The water works challenges WDC's standing to assert a claim against it under any theory because WDC had not obtained the permits necessary to operate its water system. Iowa Code section 320.4 (1989) provides:

The state department of transportation in case of primary roads, and the board of supervisors in case of secondary roads, on written application designating the particular highway and part of the highway, the use of which is desired, may grant permission: .... 4. To lay water mains in, under, or along highways.

With the exception of a 362-foot section of its waterline, as to which it had a permit, WDC did not have permission from the board of supervisors to construct its water mains on the rights-of-way in the annexed *160 area. WDC contends that its lines were nevertheless legalized by Iowa Code section 589.29, enacted in 1982, which provides:

The provisions of section 320.4, relating to the laying of water mains apply to all permits or permissions granted by a county board of supervisors or the state department of transportation and its predecessors before July 1, 1979 and are retroactive to that extent.

Section 589.29 applies only to those "permits or permissions granted" by a board of supervisors prior to 1979; it does not legalize all water systems in place at that time as contended by WDC. Section 589.29 is therefore inapplicable to legalize WDC's installation and maintenance of its water distribution system.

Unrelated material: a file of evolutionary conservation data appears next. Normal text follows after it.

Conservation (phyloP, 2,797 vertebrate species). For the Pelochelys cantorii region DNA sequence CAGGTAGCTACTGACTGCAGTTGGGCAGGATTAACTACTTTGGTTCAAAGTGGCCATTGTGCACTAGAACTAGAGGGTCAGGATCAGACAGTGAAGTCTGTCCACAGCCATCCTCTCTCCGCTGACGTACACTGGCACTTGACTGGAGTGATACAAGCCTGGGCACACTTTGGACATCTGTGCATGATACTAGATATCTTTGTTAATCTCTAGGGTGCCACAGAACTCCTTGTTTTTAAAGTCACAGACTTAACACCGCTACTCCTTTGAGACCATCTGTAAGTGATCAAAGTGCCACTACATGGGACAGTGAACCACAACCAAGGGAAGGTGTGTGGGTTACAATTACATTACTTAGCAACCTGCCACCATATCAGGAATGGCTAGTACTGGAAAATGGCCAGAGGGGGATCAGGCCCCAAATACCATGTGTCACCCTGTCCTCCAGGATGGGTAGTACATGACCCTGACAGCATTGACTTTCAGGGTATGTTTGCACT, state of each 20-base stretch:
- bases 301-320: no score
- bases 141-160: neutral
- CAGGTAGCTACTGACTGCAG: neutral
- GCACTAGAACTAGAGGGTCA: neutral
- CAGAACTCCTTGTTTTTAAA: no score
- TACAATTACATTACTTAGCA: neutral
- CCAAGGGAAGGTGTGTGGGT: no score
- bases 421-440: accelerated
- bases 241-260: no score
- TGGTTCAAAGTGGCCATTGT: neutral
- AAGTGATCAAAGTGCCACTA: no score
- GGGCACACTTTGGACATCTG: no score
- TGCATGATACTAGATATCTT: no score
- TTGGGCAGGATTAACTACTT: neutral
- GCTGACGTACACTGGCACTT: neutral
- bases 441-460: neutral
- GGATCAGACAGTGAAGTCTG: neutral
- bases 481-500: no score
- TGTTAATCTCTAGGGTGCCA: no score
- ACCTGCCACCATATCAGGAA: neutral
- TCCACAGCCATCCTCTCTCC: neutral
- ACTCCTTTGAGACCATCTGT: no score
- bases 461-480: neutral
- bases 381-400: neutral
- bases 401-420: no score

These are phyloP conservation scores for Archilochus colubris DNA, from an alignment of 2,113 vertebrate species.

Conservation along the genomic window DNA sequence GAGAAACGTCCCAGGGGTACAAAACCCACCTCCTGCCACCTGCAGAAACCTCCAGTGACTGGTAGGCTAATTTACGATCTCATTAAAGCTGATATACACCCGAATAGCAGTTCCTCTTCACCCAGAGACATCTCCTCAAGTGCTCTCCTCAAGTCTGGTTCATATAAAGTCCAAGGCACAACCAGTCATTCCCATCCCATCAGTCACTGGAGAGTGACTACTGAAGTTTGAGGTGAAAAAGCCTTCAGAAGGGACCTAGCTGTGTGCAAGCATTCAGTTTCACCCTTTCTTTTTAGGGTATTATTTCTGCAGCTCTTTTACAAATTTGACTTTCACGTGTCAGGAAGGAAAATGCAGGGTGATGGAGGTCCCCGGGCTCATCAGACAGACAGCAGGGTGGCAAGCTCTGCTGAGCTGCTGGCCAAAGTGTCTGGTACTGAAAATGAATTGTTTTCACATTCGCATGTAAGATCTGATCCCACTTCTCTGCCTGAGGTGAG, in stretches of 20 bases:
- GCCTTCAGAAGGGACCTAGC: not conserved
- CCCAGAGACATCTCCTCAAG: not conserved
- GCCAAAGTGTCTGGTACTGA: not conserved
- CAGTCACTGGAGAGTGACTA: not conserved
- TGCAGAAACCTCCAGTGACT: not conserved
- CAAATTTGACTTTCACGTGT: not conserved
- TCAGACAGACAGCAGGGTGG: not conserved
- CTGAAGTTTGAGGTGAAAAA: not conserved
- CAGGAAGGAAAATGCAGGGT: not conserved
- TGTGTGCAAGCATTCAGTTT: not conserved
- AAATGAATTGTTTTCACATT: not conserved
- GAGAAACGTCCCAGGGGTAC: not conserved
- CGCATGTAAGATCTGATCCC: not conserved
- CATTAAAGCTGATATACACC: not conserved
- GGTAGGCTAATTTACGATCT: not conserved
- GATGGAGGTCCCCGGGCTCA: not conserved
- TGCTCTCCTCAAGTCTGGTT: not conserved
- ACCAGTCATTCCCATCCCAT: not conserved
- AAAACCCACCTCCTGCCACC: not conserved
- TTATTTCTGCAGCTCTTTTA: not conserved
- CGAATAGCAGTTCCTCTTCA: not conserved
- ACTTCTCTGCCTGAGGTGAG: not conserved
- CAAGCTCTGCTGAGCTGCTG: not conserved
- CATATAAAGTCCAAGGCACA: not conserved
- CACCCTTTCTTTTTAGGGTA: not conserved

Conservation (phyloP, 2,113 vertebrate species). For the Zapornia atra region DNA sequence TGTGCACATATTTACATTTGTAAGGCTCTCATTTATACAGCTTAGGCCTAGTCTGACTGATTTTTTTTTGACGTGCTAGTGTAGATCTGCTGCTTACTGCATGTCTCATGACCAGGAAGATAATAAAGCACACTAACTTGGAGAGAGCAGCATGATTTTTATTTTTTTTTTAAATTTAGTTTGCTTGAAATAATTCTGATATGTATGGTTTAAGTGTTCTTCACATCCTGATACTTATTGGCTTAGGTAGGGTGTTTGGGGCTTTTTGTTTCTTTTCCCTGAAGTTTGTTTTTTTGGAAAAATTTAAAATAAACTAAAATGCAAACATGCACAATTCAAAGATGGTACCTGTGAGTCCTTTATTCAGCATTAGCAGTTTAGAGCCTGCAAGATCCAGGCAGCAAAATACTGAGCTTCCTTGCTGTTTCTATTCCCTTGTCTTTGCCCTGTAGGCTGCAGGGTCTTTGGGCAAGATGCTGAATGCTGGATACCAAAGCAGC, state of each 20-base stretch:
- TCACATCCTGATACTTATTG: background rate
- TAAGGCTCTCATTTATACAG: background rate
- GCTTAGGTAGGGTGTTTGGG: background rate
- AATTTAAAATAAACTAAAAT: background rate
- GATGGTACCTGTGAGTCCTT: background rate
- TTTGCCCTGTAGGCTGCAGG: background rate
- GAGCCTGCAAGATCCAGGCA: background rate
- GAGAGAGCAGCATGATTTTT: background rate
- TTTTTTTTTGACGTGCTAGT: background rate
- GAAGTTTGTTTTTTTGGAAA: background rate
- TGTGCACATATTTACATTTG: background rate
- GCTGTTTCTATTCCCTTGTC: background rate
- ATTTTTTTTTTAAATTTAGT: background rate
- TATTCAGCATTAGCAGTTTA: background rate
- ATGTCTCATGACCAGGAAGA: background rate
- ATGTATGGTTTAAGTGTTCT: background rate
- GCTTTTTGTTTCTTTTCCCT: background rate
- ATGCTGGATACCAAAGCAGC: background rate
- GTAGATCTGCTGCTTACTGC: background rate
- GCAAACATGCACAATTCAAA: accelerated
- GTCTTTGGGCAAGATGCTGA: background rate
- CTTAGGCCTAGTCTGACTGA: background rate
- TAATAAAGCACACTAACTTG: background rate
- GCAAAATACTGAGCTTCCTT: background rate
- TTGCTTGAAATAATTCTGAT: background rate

Because of WDC's lack of necessary permits, the water works contends that WDC does not have a compensable interest in its water system. We tend to agree, but the issue is complicated by the fact that, as to the 362-foot section, WDC did have the necessary permits. We need not address this issue, however, because we conclude that WDC cannot prevail on the merits of its claims in any event.

I. Inverse Condemnation.

WDC alleged that the water works took valuable assets belonging to WDC and that it is entitled to damages under the theory of inverse condemnation.

The phrase "inverse condemnation" appears to be one that was coined simply as a shorthand description of the manner in which a landowner recovers just compensation for a taking of his property when condemnation proceedings have not been instituted.